Sunday, April 17, 2011

High Risk Tango Stocks


Tango-Beat News Release:
High Risk Tango Stocks Crash

I would like you to be your own consumer advocate for what has become a hightly unregulated industry:  Tango.

People are buying High Risk Stocks in risky tango ventures -- thinking that social tango needs the whole floor to oneself as others enjoy watching you.  Commodity Funds in a bag full of steps and combinations.  Mutual Funds with fund managers (teachers) who have a large management fees but with a fund that usually has few dividends in making people feel good about themselves.  I recommend  Bonds:  Bond with the person in front of you and dance with their soul.  Make the tango walk the most important thing you do, and turns will start happening just so you don't bump into your friends, with whom you have also bonded.

First of all, we need to have a way to measure the risk of your investiment by knowing your Mutual Fund Manager, that is, your tango teacher.  We all want quality Mutual Fund Managers in our tango community, but unfortunately some have AUTISM, and you may not even know it!

Never heard of AUTISM?  It's the American Unqualified Tango Instructor's Society Membership.  No one is perfect but you don't want any teacher who has too many qualities for full membership.  My admittedly sarcastic litmus test for AUTISM teachers follows, but I promise at the end to present the solution.  It is remarkable, and NOT my idea.  Also, you will find NOT ONE item below that has anything to do with what you previously might have thought as being as "unqualified" -- such as "lack of experience."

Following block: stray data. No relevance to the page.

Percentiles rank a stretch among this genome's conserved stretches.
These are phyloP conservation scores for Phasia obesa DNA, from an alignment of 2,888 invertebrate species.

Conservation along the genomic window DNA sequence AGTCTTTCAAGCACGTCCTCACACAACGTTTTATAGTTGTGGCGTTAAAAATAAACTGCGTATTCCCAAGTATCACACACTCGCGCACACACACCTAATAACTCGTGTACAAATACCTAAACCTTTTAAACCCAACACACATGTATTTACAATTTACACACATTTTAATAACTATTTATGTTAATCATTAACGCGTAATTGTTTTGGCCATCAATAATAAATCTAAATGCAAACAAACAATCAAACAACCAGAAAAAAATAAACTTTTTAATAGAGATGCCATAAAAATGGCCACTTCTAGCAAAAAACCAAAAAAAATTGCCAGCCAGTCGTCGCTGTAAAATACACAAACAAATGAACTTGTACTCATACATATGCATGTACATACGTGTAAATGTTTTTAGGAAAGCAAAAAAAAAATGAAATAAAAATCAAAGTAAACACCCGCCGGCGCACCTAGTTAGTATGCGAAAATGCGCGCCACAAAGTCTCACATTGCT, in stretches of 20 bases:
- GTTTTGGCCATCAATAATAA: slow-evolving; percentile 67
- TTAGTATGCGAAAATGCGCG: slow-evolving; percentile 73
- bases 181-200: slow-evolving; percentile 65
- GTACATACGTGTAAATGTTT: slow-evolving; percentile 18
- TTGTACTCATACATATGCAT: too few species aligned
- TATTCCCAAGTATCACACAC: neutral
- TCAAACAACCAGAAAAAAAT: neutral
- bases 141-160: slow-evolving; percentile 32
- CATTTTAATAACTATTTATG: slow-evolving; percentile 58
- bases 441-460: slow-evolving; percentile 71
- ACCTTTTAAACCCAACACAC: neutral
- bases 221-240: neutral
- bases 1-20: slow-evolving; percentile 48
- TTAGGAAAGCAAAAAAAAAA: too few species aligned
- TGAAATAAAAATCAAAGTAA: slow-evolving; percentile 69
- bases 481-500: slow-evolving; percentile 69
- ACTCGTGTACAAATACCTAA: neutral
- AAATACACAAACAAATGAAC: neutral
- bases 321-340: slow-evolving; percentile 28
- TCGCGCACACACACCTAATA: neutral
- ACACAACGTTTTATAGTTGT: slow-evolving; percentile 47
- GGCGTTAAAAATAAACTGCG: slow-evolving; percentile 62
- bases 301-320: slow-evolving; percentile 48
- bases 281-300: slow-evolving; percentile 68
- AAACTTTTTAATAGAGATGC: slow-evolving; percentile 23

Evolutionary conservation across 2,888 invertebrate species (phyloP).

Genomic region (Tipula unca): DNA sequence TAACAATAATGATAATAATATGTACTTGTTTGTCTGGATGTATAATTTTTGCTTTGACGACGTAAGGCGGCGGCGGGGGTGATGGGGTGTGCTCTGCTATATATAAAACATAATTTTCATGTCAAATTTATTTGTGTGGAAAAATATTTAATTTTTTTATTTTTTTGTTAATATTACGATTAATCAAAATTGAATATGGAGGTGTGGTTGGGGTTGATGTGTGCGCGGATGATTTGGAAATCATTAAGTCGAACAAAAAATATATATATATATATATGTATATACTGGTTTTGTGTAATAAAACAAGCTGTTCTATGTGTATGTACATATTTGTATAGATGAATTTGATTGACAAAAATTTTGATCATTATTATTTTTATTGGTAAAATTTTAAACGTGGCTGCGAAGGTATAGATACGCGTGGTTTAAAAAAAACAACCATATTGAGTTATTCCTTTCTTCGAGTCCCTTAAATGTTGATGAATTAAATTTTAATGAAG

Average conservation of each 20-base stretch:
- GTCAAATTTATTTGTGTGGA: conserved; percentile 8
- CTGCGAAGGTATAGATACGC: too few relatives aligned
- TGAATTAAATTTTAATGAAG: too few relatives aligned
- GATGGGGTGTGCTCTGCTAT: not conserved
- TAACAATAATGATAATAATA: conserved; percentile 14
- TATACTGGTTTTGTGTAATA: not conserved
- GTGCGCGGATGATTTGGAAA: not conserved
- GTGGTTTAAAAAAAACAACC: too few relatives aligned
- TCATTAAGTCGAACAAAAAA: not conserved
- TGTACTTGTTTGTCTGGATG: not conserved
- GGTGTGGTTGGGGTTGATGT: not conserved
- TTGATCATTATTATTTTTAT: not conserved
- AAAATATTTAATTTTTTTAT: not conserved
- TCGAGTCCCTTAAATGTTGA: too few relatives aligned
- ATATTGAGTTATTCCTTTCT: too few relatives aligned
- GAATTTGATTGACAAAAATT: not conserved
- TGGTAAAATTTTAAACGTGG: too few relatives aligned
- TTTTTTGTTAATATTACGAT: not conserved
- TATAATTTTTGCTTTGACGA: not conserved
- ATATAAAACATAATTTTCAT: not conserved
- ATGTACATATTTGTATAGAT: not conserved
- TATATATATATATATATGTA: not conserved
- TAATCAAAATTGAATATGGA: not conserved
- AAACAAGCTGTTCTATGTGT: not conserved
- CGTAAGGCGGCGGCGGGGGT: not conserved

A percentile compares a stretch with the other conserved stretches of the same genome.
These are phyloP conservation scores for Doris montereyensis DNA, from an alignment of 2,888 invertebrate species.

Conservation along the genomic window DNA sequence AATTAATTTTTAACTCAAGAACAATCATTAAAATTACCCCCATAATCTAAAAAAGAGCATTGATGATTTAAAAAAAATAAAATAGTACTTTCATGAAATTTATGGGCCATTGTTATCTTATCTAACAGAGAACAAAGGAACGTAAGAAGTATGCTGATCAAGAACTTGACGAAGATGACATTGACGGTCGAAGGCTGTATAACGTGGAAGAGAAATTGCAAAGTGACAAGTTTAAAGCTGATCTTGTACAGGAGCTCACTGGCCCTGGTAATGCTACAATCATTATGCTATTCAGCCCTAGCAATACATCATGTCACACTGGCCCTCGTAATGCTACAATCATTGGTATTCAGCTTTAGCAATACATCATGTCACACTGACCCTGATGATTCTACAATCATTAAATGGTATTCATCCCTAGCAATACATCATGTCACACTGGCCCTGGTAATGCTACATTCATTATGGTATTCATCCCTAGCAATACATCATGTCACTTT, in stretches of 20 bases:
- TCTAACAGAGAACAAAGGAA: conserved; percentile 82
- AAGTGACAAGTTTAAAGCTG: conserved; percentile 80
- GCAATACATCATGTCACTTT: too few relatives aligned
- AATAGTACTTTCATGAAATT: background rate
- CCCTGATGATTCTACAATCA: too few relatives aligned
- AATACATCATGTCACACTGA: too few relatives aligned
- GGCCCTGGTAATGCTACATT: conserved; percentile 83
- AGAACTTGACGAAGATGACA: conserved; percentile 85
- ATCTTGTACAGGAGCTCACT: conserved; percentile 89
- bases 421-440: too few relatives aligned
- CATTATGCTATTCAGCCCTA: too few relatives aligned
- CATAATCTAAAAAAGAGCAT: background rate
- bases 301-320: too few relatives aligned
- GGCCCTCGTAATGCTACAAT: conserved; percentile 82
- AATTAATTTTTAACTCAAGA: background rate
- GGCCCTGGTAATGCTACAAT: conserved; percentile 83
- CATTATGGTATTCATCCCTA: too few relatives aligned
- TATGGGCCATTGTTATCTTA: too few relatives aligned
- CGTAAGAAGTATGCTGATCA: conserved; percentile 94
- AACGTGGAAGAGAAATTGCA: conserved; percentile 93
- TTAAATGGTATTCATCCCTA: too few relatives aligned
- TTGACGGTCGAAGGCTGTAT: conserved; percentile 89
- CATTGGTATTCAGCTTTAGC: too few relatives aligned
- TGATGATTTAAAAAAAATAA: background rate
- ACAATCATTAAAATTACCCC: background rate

How does your teacher score for AUTISM?   (5 is "very much so" and 0 is "not at all".)  There are eight items. Forty points means full membership and your Tango Mutual Fund is on it's way to being just paper receipts without any value (you give up dancing and your investment was poorly spent time and money).

The AUTISM litmus Test:
  • First and above all:  Make money.  Lots of it.  If someone wants to learn a volcada in a private lesson, don't suggest they need to learn to walk first.  Focus on what they want and it will cost them $560 at minimum to get that volcada, and then they might realize they cannot walk.  Now there is more money to be made!  [5= "very true of my teacher" and 0= "not at all true."]

  • Focus on technique and the science of tango not on the art of tango, after all tango, art and even holding a person's hand are all about technique and have nothing to do with heart-felt connection, right?

  • Focus on making wanna-be stage dancers.  When they finally look good they will feel good not so much about dancing but especially about how they are making money as teachers too!|

  • Criticize lack of talent and slow learners -- their own internal critic will make you feel just like the parent who couldn't be pleased.  Some will stay in your classes because they are used to criticism from their critical parents.  It feel like home to some students!

  • Make sure that everyone knows that your way is the right way/the only way.  Only through you can they know the Way, the Truth, the Light.